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THE amount of tax fraud discovered in the Balearics came to 163 million euros in 2005, some 9.6 percent more than in 2004.
This was discovered through 8'133 inspections for suspected tax evasion on a total of 4'204 tax payers, of whom 34 percent (1'045) were from the real estate sector, one of the areas where a large number of tax fraud inspections were carried out. During a press conference, the central Tax Office's delegate to the Balearics, Raul Burillo, said that the start of the Prevention of Tax Fraud Plan in January 2005 had allowed them to improve the effectiveness of the inspections. This, in turn, had contributed to an increase in the net recovery of taxes (gross recovery minus expenses), which had increased by some 14.8 in comparison with 2004, the highest increase since 1989, recovering 2'392 million euros. Burillo emphasised that the amount recovered in 2005 was an increase of more than 500 percent on the year 2002.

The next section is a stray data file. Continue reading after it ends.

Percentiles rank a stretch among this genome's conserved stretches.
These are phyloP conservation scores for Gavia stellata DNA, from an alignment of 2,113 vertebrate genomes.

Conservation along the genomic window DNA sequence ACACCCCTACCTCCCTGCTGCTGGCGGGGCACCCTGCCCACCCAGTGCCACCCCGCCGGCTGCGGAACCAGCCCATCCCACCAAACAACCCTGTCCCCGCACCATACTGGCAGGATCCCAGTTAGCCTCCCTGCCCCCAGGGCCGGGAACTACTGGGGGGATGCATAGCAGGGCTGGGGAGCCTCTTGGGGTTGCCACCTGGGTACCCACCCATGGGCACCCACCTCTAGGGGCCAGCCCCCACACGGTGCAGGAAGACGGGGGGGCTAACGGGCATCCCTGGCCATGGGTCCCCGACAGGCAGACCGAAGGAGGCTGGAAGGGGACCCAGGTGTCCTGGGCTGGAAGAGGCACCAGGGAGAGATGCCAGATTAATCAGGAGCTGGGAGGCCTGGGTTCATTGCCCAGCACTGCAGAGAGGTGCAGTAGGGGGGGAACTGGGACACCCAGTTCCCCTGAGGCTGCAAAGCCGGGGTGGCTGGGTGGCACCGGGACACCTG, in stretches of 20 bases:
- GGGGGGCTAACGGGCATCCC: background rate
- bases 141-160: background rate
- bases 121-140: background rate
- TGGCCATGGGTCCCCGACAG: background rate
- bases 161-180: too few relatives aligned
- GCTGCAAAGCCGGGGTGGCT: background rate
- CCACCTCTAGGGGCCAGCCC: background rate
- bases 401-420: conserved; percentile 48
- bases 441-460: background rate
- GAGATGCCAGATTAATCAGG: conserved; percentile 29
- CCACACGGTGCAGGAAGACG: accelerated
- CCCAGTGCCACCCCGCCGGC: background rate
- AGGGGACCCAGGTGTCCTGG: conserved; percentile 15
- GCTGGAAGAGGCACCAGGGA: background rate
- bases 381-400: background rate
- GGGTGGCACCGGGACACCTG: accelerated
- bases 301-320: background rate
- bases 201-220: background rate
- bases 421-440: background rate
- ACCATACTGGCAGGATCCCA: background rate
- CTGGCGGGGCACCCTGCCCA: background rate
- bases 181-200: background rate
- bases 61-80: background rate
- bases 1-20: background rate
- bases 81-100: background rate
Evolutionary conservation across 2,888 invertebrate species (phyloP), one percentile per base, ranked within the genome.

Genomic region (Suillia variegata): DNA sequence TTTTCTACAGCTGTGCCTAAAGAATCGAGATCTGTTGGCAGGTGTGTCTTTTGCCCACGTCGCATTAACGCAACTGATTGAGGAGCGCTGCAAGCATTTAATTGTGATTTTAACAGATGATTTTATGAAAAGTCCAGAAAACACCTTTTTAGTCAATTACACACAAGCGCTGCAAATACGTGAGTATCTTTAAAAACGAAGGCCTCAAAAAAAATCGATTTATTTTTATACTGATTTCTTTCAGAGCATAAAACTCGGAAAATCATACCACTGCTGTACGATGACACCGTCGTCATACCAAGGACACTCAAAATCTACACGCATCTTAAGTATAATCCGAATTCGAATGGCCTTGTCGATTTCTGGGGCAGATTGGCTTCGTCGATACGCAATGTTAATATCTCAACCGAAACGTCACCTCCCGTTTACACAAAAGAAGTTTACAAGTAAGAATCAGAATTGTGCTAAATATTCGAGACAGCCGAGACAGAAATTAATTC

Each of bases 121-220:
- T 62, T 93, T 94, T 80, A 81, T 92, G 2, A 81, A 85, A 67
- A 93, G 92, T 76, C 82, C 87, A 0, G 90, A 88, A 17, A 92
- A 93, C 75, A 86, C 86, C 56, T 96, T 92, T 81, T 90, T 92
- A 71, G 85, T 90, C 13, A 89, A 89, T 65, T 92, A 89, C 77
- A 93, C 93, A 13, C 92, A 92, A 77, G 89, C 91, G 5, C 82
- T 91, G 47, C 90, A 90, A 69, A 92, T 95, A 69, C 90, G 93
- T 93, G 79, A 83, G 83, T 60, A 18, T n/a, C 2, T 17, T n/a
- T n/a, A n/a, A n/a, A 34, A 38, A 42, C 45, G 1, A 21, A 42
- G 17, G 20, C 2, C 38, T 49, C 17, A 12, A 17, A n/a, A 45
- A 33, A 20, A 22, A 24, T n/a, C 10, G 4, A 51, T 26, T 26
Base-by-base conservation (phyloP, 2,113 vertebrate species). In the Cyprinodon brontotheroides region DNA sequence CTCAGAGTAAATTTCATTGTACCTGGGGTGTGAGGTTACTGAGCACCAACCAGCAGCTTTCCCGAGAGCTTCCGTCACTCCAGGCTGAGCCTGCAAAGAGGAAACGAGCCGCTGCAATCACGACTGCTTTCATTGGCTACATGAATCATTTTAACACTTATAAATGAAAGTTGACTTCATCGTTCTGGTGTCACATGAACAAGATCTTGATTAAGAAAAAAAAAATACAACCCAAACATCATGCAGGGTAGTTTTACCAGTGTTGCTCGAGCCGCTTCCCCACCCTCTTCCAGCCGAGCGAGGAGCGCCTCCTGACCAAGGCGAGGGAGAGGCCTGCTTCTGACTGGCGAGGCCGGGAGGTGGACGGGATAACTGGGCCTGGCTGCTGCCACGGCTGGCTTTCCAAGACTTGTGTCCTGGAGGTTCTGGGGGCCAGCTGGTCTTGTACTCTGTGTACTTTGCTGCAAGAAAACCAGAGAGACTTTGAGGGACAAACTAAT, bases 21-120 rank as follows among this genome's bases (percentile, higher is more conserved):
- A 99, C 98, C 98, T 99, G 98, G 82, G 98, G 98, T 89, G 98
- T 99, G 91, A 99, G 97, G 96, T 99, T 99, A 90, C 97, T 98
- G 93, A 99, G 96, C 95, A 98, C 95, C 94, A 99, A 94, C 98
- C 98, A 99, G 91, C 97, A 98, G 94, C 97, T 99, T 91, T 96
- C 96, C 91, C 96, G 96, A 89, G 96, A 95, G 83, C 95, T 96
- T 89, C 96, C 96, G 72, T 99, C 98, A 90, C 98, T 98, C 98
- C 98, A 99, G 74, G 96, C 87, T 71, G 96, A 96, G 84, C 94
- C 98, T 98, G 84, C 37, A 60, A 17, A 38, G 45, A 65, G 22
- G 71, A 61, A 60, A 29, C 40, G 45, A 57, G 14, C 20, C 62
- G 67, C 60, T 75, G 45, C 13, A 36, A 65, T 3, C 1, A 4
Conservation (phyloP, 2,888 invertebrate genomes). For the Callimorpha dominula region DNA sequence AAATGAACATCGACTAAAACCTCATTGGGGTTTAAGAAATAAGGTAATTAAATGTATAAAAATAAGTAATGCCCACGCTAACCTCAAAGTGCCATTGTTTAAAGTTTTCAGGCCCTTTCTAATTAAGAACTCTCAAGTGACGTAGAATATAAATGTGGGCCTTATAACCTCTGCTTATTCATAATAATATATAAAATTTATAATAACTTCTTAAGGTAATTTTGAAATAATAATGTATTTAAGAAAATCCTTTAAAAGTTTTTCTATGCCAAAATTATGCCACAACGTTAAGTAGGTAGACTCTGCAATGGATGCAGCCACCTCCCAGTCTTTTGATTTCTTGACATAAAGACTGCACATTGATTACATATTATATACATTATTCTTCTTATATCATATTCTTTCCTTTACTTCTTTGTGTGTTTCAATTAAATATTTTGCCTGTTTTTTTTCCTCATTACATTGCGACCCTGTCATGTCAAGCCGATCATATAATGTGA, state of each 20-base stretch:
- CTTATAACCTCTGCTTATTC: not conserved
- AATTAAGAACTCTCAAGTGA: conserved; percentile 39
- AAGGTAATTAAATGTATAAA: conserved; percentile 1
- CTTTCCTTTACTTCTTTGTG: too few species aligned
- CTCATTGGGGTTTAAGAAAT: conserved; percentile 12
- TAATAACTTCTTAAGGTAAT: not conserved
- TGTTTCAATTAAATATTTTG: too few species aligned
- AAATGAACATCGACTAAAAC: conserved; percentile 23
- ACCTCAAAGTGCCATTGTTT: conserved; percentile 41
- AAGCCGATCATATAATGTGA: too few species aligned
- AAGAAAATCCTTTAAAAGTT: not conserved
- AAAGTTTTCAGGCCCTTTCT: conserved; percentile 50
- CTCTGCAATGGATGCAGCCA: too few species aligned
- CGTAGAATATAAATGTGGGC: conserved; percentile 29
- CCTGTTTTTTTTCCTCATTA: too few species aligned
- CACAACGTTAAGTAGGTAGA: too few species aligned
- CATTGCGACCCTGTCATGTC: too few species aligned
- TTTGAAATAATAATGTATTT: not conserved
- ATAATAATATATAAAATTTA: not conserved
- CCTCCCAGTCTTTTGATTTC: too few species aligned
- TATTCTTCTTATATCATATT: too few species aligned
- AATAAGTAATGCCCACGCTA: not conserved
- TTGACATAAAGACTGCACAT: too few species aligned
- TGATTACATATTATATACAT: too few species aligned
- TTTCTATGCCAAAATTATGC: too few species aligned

As he explained, 2005 was a year of “tax stability”, during which the tax burden had not increased due to the “high increase” in the payment of taxes owed. He said that this was due, in part, to the “good behaviour” of tax-payers towards the Treasury, as well as the “improved levels of inspection” made under the Prevention of Tax Fraud Plan. He highlighted that the “most important” inspections were made in the area of illegal networks of money launderers (190 inspections), coming from Eastern Europe and from tax havens, who choose the islands to launder their money through the purchase of goods and property, such as plots of land, estates, flats or hotels. The “undeniable attraction” of the Balearics as a land with a lot of building going on, “without doubt” attracts organised gangs “much more than other places in Spain” said Burillo, who added that another of the areas where they had increased their tax fraud inspections was in the purchase and registration of top of the range vehicles. The Treasury, in collaboration with the Balearic Traffic Department, detected a total of 59 fraudulent registrations last year, whose sale value was much less than it should have been. The amount of fraud in this area is not insignificant as, according to Burillo, the Balearics was, in 2005, the third autonomous region to have the highest average amount of registrations of luxury vehicles in Spain. The housing sector was another of the areas subject to a high number of inspections (1'045) with “surprising” results in relation to previous years. According to Burillo, the number of people declaring profits on property rose by 10 percent in 2005, with 3'641 new tax payers, which resulted in a total of more than 400 million euros of declared property profit. “This increase in people declaring property which emerged in 2005, and which until then had remained, by some means, hidden, was clearly due to the new exhaustive control measures set out in the Prevention of Tax Fraud Plan”, said Burillo. The Tax Office also, in 2005, took part in the fight against drug trafficking via the Customs and Excise Service, which seized a total of 3'914 kilos of hashish. Finally, Burillo said that during 2005 there was a total of 30 proceedings against 28 tax payers (companies or private people) accused of “evading taxes”. Also a total of 41 preventative measures had been imposed to “effectively guarantee the payment of tax debts”.